“The zero fatality corridor pilot project is aimed at reducing deaths to near zero levels on this particular stretch. After evaluating the impact of the initiative, we will replicate the model in other parts of the city,” Gahlot said.
The three-km stretch between Burari Chowk and Bhalaswa Chowk, having four black spots, witnessed 67 deaths due to road accidents in 2016 and 2017, said the SaveLIFE Foundation, that will undertake a scientific investigation of high number of road crashes on the stretch.
“We will give a detailed report on the safety audit of the stretch in three months. However, interim reports will be available in next few weeks,” said Piyush Tiwari, the CEO of the Foundation.
The project will entail a scientific study to reduce the conflict involving pedestrians and cyclists on one hand and the cars and heavy vehicles on the other, he said.
The Transport Minister said that nodal officers have been appointed in various departments for smooth coordination to execute the action plan mandated by road safety policy, notified by the Delhi government in July last year.
The action plan also calls for commissioning road safety audit of top 20 accident prone zones in the city. Such zones are places around 500 metre diameter having three fatal or total 10 accidents.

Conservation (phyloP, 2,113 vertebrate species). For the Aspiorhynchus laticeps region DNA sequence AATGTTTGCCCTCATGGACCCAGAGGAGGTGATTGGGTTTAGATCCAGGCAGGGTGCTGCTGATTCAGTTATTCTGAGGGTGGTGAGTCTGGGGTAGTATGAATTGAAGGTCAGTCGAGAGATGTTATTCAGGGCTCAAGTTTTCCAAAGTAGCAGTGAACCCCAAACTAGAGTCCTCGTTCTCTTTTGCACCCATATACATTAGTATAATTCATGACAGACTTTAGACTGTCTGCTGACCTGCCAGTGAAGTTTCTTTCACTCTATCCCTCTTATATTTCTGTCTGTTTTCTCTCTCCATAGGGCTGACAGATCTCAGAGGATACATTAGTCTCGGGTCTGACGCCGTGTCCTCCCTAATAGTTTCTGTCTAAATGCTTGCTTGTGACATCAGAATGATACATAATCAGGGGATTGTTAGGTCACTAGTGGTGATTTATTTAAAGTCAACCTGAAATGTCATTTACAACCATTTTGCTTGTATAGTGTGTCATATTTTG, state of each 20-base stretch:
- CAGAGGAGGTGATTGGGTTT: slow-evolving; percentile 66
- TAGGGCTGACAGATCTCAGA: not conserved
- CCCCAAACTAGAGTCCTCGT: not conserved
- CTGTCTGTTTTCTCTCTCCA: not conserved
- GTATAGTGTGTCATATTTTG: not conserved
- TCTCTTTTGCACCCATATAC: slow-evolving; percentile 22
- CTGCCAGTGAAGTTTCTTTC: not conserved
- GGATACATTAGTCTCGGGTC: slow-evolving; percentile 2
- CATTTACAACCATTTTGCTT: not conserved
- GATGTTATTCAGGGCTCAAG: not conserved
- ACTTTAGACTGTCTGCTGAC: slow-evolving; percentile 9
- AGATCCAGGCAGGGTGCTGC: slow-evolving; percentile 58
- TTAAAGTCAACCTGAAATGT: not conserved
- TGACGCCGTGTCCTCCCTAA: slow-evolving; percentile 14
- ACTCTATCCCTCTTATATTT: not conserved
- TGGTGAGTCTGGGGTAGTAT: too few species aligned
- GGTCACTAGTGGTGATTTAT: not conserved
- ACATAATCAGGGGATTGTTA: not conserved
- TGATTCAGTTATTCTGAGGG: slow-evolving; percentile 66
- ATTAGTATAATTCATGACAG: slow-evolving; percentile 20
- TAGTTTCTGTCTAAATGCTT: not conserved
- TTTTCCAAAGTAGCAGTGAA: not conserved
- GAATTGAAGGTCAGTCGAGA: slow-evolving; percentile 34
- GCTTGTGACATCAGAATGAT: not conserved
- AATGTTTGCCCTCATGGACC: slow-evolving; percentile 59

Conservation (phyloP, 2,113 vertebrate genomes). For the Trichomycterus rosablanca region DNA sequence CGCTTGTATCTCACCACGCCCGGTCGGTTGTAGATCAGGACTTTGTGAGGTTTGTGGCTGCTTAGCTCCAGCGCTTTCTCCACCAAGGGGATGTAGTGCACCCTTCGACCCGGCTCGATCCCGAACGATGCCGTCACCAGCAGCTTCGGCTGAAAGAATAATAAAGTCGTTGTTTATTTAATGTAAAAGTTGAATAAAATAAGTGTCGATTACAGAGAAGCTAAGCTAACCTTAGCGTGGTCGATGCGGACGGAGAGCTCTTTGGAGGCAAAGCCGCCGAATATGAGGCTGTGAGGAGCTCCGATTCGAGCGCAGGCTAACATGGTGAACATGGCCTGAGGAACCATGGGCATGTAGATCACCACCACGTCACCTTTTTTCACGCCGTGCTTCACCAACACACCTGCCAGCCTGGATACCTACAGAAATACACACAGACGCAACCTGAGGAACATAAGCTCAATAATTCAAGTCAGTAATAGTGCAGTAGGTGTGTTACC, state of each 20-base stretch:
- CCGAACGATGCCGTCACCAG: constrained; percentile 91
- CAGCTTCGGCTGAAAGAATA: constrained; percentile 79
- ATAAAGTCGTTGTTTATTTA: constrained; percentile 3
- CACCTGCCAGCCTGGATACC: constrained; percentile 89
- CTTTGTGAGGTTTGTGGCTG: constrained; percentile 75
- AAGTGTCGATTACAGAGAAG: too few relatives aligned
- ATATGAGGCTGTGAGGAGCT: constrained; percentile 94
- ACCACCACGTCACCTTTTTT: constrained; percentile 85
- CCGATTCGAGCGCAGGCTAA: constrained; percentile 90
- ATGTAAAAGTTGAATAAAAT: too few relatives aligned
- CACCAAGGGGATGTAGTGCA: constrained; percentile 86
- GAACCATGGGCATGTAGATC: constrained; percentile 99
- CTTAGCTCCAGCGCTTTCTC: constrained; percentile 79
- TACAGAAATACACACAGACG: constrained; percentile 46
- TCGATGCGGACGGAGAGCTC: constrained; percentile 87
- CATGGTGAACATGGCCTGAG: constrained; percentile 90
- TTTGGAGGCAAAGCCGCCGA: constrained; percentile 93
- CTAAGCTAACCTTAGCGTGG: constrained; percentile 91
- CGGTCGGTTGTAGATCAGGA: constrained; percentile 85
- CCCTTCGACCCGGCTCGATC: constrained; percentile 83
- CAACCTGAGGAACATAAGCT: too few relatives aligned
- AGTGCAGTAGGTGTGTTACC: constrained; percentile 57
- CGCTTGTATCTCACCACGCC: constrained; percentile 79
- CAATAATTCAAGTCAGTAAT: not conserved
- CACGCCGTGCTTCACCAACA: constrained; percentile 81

It also provides for a Road Safety Fund to be maintained through 50 per cent of the fine money realised by the Transport department’s enforcement wing and traffic police.
Officials said it is estimated to be around Rs 90 crore annually. The fund will be used to implement road safety measures including infrastructure development and improvements.
The Save LIFE Foundation’s ZFC model is well-known for reducing road crash deaths by 30 per cent on the Mumbai-Pune Expressway. It attempts to reduce road crash deaths through a 360-degree intervention, panning road engineering, police enforcement, rapid emergency care and road-user engagement, said a government statement.